BMW Group Werk Dingolfing
Sustainability 20.06.2019 5 Min.

Dr Jury Witschnig is head of Sustainability Strategy Product and Production at the BMW Group. He talks about why CO2-reduced production is essential for the BMW Group to take full responsibility in the field of sustainability.

Mr Witschnig, people like to talk about “all or nothing” – suggesting that if you set yourself a goal, you should make sure you achieve it fully …

I’m not a fan of that approach. When it comes to sustainability, every partial goal we reach is a positive. If you say from the start: We’re only going to set ourselves goals we can meet 100 percent, you could well end up not achieving anything at all. Then, we would probably never have tried using dung from nearly 40,000 cattle to meet just some of our energy needs at our plant in South Africa – yet, in the meantime, almost 40 percent of power is supplied this way! Nor would we have begun switching all our locations worldwide to renewable energies; today, we are at 79 percent, and rising. We wouldn’t have gathered experience here in Munich recycling waste from production: Now, 99.8 percent is recycled! That doesn’t mean we aren’t setting ourselves further goals – goals that are, in fact, extremely ambitious compared to those of many other companies. Of course, we want to reach 100 percent – and are quite likely to be able to obtain all our energy from sustainable sources within just a few years. But we are not just sitting back and waiting – we are taking partial steps along the way wherever necessary. 

Many sustainability reports claim that climate protection can only achieve its objectives with a holistic approach.

There, once again, I would also say that misses the point: Climate protection, in itself, is always beneficial. Every step counts. But it would be short-sighted to focus only on the driving aspect – which is just the middle phase in a BMW or MINI’s lifecycle. Energy-efficient production is part of our responsibility and our sustainability calculations should take into account that a vehicle is also recycled efficiently at the end of its days. Both of these things need to happen not just for environmental-protection reasons, but also because it makes economic sense to use as few resources as possible and recover valuable commodities.

When it comes to vehicle sustainability, most people only look at the emissions and barely pay any attention to how resources are used in production.

That a premium manufacturer like the BMW Group optimises its vehicles to maximise fuel economy and leads the way in this area, as well as guaranteeing safety, comfort and driving fun, is a given. That customers are not necessarily focused on this aspect is understandable. But, at the BMW Group, identifying all relevant levers in production and exploiting our experience and know-how to improve resource efficiency is part of who we are.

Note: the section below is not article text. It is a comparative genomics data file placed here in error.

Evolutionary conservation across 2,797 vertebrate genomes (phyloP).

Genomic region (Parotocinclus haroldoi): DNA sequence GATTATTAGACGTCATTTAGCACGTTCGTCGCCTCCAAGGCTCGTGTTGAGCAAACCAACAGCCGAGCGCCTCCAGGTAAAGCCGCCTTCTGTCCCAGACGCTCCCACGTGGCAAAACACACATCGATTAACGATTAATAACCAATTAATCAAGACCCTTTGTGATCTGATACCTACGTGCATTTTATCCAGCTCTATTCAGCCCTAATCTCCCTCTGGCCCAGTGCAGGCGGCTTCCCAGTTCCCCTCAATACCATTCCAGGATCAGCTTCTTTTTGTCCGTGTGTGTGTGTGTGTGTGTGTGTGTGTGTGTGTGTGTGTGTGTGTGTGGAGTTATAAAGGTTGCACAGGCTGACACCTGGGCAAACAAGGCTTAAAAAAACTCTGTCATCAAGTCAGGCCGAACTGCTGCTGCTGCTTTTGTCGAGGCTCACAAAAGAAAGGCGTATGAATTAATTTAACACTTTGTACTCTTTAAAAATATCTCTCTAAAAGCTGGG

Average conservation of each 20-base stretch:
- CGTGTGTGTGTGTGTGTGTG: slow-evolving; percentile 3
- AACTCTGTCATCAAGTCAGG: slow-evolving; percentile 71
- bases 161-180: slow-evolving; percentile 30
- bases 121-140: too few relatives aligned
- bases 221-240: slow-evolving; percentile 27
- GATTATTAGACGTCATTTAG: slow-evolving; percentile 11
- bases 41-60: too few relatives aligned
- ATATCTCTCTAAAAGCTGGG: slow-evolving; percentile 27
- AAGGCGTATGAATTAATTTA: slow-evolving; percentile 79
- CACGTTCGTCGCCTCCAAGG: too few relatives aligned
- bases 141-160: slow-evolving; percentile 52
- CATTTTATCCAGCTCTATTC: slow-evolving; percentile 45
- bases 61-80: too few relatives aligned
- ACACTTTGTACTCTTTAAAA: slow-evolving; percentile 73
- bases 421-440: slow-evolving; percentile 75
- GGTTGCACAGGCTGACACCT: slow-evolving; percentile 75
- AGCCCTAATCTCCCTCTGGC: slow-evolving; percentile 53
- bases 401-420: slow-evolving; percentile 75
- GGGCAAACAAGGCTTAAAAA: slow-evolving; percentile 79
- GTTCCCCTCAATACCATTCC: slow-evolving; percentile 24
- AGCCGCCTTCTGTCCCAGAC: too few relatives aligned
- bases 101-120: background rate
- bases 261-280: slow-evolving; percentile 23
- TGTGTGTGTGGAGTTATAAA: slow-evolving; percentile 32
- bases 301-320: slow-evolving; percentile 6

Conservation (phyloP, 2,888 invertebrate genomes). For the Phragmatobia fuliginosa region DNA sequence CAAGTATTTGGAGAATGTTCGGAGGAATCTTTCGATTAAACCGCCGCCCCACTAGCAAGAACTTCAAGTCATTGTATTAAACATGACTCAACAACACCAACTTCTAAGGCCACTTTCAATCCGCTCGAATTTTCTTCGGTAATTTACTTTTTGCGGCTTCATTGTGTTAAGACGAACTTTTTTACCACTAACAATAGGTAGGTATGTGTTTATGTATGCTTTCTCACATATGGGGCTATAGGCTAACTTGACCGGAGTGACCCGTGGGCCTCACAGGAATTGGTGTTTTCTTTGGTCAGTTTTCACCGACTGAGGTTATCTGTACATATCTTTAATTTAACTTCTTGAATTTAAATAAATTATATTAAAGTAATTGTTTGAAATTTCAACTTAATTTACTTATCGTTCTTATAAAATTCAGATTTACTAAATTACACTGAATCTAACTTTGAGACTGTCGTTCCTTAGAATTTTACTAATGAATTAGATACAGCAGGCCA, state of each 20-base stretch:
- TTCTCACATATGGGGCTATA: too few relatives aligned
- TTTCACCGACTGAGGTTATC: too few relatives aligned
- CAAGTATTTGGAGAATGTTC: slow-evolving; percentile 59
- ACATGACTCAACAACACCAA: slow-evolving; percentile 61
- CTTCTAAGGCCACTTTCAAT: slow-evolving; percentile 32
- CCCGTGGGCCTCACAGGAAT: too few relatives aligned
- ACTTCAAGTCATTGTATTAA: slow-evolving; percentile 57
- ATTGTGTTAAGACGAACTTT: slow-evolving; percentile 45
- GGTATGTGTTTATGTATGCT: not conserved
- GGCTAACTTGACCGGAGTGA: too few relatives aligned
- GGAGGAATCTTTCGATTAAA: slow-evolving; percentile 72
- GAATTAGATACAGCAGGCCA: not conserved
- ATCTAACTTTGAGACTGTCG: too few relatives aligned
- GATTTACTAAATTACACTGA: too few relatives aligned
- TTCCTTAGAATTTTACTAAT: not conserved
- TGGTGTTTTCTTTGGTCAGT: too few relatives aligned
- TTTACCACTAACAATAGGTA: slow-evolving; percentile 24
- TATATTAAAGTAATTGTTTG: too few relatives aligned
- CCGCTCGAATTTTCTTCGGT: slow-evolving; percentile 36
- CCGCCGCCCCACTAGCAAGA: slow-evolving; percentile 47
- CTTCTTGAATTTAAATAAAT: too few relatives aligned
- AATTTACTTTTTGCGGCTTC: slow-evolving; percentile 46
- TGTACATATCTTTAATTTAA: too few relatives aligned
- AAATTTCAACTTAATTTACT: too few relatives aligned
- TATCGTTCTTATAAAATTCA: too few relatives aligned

With what result?

Let me give you a current example: Last year, we were able to reduce relative CO2 emissions per vehicle produced by an average of 2.4 percent from the previous year – that gives us a figure of only 0.4 tons per vehicle. That’s a record. When you look at this over an extended period, it soon adds up: In the past five years alone, we have reduced CO2 emissions by almost 40 percent. We accomplished something unique on the energy consumption side, too, where we now only need 2.1 megawatt hours per vehicle. That’s 2.3 percent less than in 2017 and 38 percent less than in 2006, which is the reference year for our sustainability goals for production.

The BMW Group is committed to using as many secondary raw materials as possible.

Another example for you: Wherever it is technically, economically and ecologically feasible and socially acceptable to do so, we are replacing plastics with renewable resources: for example, in the BMW i3, BMW 7 Series and BMW 5 Series, we have switched to natural fibres for the door trim panel carriers. We are also using a sophisticated lifecycle management system. For almost ten years, all BMW Group vehicles have met the strictest legal requirements worldwide for recycling end-of-life vehicles, components and materials. In this way, we achieve an overall recycling quota of 95 percent.

Is resource consumption also a reason why you set especially high standards for development and production of BMW electric vehicles?

Electric cars already have the edge over petrol or diesel vehicles, because of their much smaller carbon footprint. But we can only achieve this by looking very closely at how we design these drive trains. The BMW Group has set the bar very high. This ensures that its electric cars impact the climate less than a comparable vehicle with a conventional drive train – during the operational phase and in production. In this way, we are able to ensure that any electric vehicle we build protects the climate in a credible and verifiable manner. 

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